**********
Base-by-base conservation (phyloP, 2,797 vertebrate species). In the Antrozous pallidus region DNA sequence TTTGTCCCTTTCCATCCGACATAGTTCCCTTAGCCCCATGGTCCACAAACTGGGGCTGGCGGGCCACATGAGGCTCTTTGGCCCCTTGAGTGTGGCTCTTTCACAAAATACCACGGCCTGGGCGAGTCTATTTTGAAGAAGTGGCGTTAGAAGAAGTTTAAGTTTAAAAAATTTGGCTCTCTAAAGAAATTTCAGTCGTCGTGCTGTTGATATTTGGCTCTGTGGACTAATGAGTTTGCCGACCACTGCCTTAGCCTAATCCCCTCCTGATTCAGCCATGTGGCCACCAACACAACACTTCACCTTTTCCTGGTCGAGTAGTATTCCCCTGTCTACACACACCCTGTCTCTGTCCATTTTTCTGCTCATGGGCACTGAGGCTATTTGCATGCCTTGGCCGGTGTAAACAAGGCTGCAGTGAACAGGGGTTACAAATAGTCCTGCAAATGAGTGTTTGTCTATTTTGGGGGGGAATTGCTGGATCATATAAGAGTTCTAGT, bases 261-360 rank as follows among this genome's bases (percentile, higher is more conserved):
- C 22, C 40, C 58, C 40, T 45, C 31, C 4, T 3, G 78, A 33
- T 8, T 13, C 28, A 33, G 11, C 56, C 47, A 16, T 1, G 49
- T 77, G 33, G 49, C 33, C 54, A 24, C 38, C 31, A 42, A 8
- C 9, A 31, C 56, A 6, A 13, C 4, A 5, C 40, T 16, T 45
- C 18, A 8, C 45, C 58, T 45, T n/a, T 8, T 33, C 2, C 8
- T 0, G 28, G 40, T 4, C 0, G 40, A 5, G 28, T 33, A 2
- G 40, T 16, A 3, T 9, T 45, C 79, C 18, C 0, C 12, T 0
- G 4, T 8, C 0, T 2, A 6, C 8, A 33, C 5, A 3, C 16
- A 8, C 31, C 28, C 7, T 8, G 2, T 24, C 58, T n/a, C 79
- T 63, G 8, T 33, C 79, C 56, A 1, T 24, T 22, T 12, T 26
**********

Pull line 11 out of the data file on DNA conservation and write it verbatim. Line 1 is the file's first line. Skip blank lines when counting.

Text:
- T 63, G 8, T 33, C 79, C 56, A 1, T 24, T 22, T 12, T 26